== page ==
The Wisconsin Legislature

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The Wisconsin Legislature

The legislative process can seem intimidating and confusing. The important thing to remember is that you do not have to be an expert in political science to be able to advocate for change you believe in.

The following information is a simplified overview of how the government is structured and works. For an in-depth look at the process, our Advocacy Resources lists a variety of sources for additional information.

Wisconsin State Government

The state government, like the U.S. federal government, is divided into three separate but equally important branches:

  • Legislative
  • Executive
  • Judicial

Each branch has very specific duties as authorized by the Wisconsin Constitution.

The Wisconsin Legislative Branch

The Wisconsin Legislature is separated into two "houses" or "chambers." The Wisconsin State Assembly, or "lower chamber," and the Wisconsin Senate, or "upper chamber."

The State Assembly consists of 99 State Representatives, each representing a single Assembly District (numbered 1 to 99.) Similarly, the Senate is comprised of 33 Senators, each representing one Senate District (numbered 1 to 33.) Each Senate District contains three Assembly Districts.

Members of the State Assembly serve two-year terms, while Senators serve four-year terms. A new Legislature is sworn in each January of odd-numbered years. Wisconsin is one of ten states with a full-time legislature, although many legislators work in other positions as well.

The Wisconsin Executive Branch

The Executive branch consists of a governor, lieutenant governor, secretary of state, state treasurer, attorney general and superintendent of public instruction.

According to the Wisconsin Constitution, the governor must carry out the laws passed by the legislature. Yet he has the unique ability to exercise a large amount of influence over many aspects of government, including the legislative process. The most visible example of this influence is the governor's submission of the biennial budget to the Legislature in the form of a bill. He also has veto power, and the ability to call the legislature into a special session.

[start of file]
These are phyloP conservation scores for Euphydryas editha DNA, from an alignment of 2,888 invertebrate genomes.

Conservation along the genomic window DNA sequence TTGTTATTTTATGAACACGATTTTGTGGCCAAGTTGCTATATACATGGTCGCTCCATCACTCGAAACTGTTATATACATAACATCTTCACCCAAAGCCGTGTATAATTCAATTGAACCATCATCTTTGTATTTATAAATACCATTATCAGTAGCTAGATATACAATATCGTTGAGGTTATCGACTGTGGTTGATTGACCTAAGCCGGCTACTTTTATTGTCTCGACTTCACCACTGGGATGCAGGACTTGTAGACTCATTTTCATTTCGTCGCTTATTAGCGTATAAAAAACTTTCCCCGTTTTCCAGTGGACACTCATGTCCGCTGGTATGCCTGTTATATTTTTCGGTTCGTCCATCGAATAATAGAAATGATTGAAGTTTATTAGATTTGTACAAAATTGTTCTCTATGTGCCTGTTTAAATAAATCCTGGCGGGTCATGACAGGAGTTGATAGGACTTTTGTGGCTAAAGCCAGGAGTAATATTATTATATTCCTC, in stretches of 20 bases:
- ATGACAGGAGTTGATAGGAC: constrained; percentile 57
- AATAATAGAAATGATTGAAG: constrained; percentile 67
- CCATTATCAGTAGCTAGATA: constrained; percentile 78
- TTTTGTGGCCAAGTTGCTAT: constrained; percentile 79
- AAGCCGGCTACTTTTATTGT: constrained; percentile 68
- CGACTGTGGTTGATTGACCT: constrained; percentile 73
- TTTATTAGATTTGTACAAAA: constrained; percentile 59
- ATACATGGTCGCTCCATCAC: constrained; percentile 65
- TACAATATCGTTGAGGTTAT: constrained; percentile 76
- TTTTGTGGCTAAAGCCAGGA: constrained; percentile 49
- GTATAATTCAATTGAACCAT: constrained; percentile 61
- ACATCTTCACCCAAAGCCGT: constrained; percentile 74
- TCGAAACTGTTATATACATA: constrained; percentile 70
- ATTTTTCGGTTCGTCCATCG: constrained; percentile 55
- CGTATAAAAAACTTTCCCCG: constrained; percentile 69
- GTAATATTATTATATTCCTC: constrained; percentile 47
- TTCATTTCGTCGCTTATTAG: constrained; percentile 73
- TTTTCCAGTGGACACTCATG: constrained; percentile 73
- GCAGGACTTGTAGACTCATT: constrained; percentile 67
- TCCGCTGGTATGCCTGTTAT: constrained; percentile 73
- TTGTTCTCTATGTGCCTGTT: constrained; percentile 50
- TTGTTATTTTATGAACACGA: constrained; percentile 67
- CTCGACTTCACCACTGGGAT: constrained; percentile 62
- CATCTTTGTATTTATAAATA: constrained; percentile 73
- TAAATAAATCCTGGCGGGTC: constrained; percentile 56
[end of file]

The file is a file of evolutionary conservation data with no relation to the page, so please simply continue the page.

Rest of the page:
The governor is elected in even-numbered years, opposite the presidential election.

Because of the large amount of influence the governor has over the legislative process, it is often useful to contact the governor's office regarding proposed legislation. Like the Legislature, the Office of the Governor has a full-time staff dedicated to constituent services.

The Wisconsin Judicial Branch

The Judicial Branch consists of:

  • The Wisconsin Supreme Court, a seven-member court with justices serving 10-year terms
  • A Court of Appeals, organized into four districts with judges serving six-year terms
  • 248 Circuit Courts with judges also serving six-year terms

The purpose of the judicial branch is to interpret the laws passed by the legislature and carried out by the governor. By doing this, the judicial branch creates what is known as common law.

It's important to stay up-to-date on the decisions being made by the Judicial branch because the decisions made in the courts can affect every aspect of our society.